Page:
FB-3 variant queries

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Re: FB-3 variant queries

Postby Pneudyne » Fri Oct 16, 2015 7:42 pm

Allen Hazen wrote:On the other hand, GE's operator manual for the U50C is available at George Elwood's invaluable "Fallen Flags" rail image site, at http://www.rr-fallenflags.org/manual/U50-OM.pdf
The arrangement of equipment diagram at the end of the manual shows the GTEL trucks, so it, at least, was prepared with knowledge of the final configuration. And the weight quoted in the data table near the beginning is 417,000 pounds.?


That’s an interesting operator’s manual. The data tabulation shows a truck wheelbase of 13’7”, which I suspect would be associated with the FB3 design, as the GTEL8500 trucks were of 14’6” wheelbase. The way the manual is written, it creates the impression that dynamic brakes were standard, not optional equipment. Anyway, it looks as if the manual was written with mixed information, from both the core design and the actual production variant for UP. Perhaps not quite the best editing job by GE....

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Re: FB-3 variant queries

Postby Allen Hazen » Sat Oct 17, 2015 12:42 am

Pneudyne--
Thanks for the essay (two posts back) on the history of GE's C-truck designs! I think that's going to be one of the posts to this forum with permanent value.
As for the Pennsylvania E-44… This design was basically, was it not, just an uprated version of the E-33 built for the Virginian. So I think that the instinct of GE's engineering staff would have been to use the same truck design.
I believe that GE was initially unwilling to go for six-axle designs for 2500 hp diesels, feeling that the U25B's wheelslip control, if properly maintained, would allow competent locomotive drivers to use 2500 hp with four axles. (One of the very nice essays, based on original GE documentation, on the Davis brothers' "Railroad Locomotives" website, b.t.w., is about the history of GE's wheelslip control schemes for high-horsepower domestic U-series locomotives:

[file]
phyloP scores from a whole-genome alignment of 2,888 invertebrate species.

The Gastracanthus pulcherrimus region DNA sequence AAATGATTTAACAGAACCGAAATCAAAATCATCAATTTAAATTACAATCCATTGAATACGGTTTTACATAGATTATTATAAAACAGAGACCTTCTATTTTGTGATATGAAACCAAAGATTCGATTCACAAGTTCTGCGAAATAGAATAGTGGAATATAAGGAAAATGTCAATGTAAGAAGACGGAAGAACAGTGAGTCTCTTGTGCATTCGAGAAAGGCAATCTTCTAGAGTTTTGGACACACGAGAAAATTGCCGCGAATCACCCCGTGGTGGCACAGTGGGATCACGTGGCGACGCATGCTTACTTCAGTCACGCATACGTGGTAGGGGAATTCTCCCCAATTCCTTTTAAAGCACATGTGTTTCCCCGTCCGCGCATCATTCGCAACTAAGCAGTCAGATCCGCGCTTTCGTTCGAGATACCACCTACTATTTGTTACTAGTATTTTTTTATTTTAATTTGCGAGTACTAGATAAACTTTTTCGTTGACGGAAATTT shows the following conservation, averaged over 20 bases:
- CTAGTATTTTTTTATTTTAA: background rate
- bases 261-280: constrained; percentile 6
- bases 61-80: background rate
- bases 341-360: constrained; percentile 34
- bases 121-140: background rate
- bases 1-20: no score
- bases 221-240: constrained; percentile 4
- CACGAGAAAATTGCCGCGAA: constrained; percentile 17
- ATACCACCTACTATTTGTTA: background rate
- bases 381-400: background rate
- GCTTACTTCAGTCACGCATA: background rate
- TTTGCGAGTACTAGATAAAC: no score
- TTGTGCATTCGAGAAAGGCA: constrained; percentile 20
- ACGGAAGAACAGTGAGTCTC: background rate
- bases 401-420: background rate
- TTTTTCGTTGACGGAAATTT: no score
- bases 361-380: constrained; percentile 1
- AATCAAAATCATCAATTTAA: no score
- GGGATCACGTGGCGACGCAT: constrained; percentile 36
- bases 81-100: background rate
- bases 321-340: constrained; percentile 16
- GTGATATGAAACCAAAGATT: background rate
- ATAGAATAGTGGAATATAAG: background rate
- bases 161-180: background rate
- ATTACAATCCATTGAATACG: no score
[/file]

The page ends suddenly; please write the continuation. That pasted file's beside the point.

http://railroadlocomotives.blogspot.ca/ ... 5-u36.html )
They gave in to customer demand and offered the U25C after the first E-44 were built. So the choice of truck for the U25C was just to use an off-the-shelf design already in use on another model.

As for GE never being really an enthusiast for the trimount style of truck… Well, it was one thing they dropped at the first major redesign of the domestic U-series in 1966!
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Re: FB-3 variant queries

Postby Pneudyne » Sat Oct 17, 2015 4:59 pm

Allen Hazen wrote:I believe that GE was initially unwilling to go for six-axle designs for 2500 hp diesels, feeling that the U25B's wheelslip control, if properly maintained, would allow competent locomotive drivers to use 2500 hp with four axles. (One of the very nice essays, based on original GE documentation, on the Davis brothers' "Railroad Locomotives" website, b.t.w., is about the history of GE's wheelslip control schemes for high-horsepower domestic U-series locomotives:
http://railroadlocomotives.blogspot.ca/ ... 5-u36.html )


Yes, it would appear that GE thought that 625 hp/axle should have been manageable, in part perhaps because the GTEL8500 was at 708 hp/axle. The Davis brothers essay is excellent. The 16-notch throttle was also part of the package, intended to provide finer graduation of starting and low-speed tractive effort. That followed the precedent of the GTELs, which had 20-notch throttles in deference to their high power-per-axle as compared with diesel practice. Presumably the choice of 16 notches (and the manner in which they were obtained) was dictated by the need for not-too-complicated backward compatibility with existing diesel 8-notch throttles. Although that said, the GTELs were later fitted to control trailing 8-notch diesels, although the exact manner in which that was done seems not to have come to light, at least in the railfan domain.